Betty Wright - photographed in 2010

Betty Wright – photographed in 2010


Stay tuned, a profile on the great work of Betty Wright coming up on this site in a short while….




Teresa Brewer – A musical chameleon!

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Teresa Brewer has taught me a lesson; to never judge anything by its initial appearance! The first time I heard her sing, I didn’t like what I heard. I thought her voice sounded funny, with all kinds of squeeky yelps, a tinny sound and sobbing histrionics. I don’t remember what song it was, but it kind of turned me off, and I decided that I wasn’t going to be a big fan of hers….. This happened many years ago, and time and musical knowledge has changed my view on Teresa completely – so much so, that I now consider myself a big fan!

What I did discover was that Teresa has a very special kind of voice, and like all other really good singers, even she needs to be put in a musical setting that fits her voice and talent. At the beginning of her career, there was often a shortage of just that, and so she was many times recorded quite unfavourably. And some of the material she was handed, wasn’t really all that much either….

Luckily, Teresa managed to rise above the stuff she was forced to record at the start, and developed into one of the most versatile singers ever! She has recorded more than 600 songs, released albums of a lot of different musical styles and has proven that she indeed is one of the best and most versatile female vocalists in popular music.

Theresa Veronica Breuer was born on May 7, 1931 in Toledo, Ohio and died at the age of 76 in October 2007. As a child, Teresa had sung and danced on various shows and performed on both radio and TV. At the age of 18, in 1949 – she made her first record; backed by The Dixieland All-Stars, she released a single called “Copenhagen”. On the flip side of that record was the tune that forever will be linked to Teresa’s name: the incredibly catchy (and quite silly) “Music, music. music”. That song raced up the charts, and Teresa was immediately on her way to stardom. For the next 45 years, she would go on to have a very varied and extensive recording career, gracing a lot of different styles with her great voice. I will spotlight some of the fabulous albums she made, and hopefully also change the opinion that Teresa Brewer was a 50’s novelty singer who just sang cute and funny songs – she is so much more than just that!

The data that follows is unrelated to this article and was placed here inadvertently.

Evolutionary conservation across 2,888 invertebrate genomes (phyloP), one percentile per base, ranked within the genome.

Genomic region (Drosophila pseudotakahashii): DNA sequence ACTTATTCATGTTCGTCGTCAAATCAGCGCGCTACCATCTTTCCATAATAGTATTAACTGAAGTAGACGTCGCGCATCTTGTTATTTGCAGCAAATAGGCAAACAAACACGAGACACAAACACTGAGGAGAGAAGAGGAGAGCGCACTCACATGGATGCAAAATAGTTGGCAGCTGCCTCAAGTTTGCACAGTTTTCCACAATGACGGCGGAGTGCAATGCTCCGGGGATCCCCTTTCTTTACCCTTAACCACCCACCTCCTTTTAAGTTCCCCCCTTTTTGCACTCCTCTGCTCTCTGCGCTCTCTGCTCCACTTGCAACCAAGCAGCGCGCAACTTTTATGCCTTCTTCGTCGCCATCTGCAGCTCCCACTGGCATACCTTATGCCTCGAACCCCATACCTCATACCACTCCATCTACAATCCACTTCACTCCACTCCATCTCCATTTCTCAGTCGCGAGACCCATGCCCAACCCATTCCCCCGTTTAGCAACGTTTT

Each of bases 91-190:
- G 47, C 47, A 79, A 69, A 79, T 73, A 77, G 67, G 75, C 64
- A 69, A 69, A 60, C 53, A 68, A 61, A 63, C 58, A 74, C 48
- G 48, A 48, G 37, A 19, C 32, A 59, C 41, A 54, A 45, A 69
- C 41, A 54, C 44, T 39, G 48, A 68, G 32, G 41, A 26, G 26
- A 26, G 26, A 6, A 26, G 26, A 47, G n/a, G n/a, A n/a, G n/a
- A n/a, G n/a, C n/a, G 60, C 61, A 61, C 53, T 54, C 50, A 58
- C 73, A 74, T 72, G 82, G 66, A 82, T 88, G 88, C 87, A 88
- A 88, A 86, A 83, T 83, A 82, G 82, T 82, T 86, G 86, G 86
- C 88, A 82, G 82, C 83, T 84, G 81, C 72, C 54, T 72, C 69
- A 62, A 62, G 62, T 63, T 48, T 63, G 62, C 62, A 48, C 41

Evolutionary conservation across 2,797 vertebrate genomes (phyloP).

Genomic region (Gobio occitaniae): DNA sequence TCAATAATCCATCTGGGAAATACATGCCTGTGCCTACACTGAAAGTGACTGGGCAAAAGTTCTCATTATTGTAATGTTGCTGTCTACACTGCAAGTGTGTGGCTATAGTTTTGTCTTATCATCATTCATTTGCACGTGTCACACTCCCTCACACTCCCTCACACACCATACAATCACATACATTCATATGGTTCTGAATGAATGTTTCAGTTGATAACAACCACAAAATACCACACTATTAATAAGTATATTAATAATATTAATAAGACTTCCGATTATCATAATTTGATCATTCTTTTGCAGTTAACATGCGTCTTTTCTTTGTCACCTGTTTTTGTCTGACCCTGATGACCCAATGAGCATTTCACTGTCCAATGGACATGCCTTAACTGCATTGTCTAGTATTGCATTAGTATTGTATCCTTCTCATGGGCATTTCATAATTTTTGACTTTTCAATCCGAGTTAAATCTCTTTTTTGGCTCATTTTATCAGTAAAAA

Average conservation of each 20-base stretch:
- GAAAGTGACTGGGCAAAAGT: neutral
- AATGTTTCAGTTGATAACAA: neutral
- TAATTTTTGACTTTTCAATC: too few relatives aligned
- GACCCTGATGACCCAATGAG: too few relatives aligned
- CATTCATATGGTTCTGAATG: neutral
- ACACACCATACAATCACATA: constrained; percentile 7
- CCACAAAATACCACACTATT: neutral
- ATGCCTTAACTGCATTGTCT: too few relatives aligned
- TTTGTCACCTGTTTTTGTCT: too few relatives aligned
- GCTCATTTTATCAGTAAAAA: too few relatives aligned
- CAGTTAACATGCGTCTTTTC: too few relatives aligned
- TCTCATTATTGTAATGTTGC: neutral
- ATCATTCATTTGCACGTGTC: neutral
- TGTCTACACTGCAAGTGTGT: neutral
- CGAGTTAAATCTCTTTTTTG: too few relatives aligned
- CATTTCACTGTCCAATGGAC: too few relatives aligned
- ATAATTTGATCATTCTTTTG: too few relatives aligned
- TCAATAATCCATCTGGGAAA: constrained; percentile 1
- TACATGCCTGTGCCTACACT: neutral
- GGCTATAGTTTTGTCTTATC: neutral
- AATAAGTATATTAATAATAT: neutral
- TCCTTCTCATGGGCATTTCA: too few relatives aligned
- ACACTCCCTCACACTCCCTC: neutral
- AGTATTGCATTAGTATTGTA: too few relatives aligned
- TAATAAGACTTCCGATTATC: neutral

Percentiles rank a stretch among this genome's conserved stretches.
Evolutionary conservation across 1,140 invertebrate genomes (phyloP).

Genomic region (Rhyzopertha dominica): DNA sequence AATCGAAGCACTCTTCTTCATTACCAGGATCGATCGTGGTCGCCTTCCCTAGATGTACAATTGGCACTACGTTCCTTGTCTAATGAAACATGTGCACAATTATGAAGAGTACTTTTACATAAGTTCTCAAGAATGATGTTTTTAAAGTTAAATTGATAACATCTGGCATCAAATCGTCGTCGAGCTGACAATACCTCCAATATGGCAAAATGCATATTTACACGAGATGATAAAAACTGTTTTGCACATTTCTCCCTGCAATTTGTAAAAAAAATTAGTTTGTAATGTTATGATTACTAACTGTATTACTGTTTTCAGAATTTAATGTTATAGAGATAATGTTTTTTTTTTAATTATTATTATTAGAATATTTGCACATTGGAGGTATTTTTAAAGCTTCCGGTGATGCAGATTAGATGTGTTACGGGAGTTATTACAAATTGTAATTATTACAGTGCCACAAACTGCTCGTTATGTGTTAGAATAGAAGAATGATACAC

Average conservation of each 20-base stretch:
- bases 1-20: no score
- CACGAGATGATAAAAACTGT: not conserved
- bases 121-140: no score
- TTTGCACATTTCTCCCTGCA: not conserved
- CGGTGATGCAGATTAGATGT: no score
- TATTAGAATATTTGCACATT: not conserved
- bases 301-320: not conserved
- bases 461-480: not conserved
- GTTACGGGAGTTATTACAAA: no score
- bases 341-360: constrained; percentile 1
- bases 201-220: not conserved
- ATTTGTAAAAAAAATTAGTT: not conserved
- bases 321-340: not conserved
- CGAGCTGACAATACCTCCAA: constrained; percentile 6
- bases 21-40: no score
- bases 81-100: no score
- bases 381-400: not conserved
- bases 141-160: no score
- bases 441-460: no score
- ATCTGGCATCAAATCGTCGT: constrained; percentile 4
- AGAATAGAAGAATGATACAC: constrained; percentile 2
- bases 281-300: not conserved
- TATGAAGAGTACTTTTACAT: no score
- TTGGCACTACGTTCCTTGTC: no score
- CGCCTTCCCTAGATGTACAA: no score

A collection of all her recordings on the London label 1949-50

A collection of all her recordings on the London label 1949-50

During 1949 and 1950, Teresa recorded for a label called London. They put her in the novelty bag straight away, and she got to record a lot of those “cute & funny” songs for that label. In addition to “Music, music, music” her hits while on London also included “Choo’n’gum”, “Molasses, molasses”, “I beeped when I shoulda bopped” and “The thing”. Teresa comes off as a young, “not yet fully developed” singer, and some of the backing isn’t right for her voice; at times she appears to be loud rather than powerful. But in 1951, she changed labels and signed with Coral records. From there on, she would start making a long line of really great music that came out on several of her most cherished albums.

Coral records provided a much more sympathetic backing for Teresa, and while she didn’t quite get away from novelty songs, she did get to record a lot of different material – and hits kept coming! During her first 5 years on the label, she notched up no less than 13 Top 20 hit singles, they include: “Longing for you”, “Gonna get along without you now”, “Til’ I waltz again with you”, “Richochet”, “Jilted”, “Let me go, lover”, “A tear fell” and “A sweet, old-fashioned girl”. In 1956 she got the New York Yankees center field player, Mickey Mantle to appear as a guest on her recorded homage to him, “I love Mickey”!